Child mortality in rural India
The authors focus on infant and child mortality in rural areas of India. They construct a flexible duration model framework that allows for frailty at multiple levels and interactions between the child's age and individual socioeconomic, and environmental characteristics. The model is estimated using the 1998-99 wave of the Indian National Family and Health Survey. The estimated results show that socioeconomic and environmental characteristics have significantly different effects on mortality rates at different ages. These are particularly important immediately after birth. The authors use the estimated model for policy experiments. These indicate that child mortality can be reduced substantially, particularly by improving the education of women and reducing indoor air pollution caused by cooking fuels. In addition, providing access to electricity and sanitation facilities can reduce under-five-years mortality rates significantly.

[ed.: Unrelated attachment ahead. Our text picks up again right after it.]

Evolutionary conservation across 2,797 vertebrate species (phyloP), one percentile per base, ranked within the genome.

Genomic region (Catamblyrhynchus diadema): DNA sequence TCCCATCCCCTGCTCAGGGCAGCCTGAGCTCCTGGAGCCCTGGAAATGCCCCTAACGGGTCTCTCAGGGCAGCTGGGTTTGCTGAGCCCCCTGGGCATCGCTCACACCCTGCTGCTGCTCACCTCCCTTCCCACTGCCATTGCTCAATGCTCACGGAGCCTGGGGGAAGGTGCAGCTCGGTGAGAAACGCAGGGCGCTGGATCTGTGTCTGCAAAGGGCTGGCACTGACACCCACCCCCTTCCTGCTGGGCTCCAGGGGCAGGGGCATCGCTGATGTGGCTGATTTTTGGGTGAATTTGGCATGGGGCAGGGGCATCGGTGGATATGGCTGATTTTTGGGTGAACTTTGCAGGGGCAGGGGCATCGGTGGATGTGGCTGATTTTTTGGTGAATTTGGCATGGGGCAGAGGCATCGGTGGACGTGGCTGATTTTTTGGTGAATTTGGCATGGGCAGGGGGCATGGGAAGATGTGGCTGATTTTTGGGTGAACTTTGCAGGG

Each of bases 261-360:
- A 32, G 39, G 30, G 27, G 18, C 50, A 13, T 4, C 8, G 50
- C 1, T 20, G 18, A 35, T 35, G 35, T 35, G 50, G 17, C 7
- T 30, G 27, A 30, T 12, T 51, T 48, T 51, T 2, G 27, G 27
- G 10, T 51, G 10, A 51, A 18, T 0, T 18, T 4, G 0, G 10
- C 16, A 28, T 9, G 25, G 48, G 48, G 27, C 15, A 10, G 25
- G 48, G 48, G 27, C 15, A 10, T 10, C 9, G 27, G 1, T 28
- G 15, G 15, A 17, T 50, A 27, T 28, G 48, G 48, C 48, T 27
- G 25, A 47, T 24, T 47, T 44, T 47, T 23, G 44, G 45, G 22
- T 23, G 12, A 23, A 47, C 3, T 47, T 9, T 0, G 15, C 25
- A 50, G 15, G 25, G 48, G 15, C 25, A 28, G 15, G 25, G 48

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Volume (Year): 24 (2011)
Issue (Month): 2 (April)
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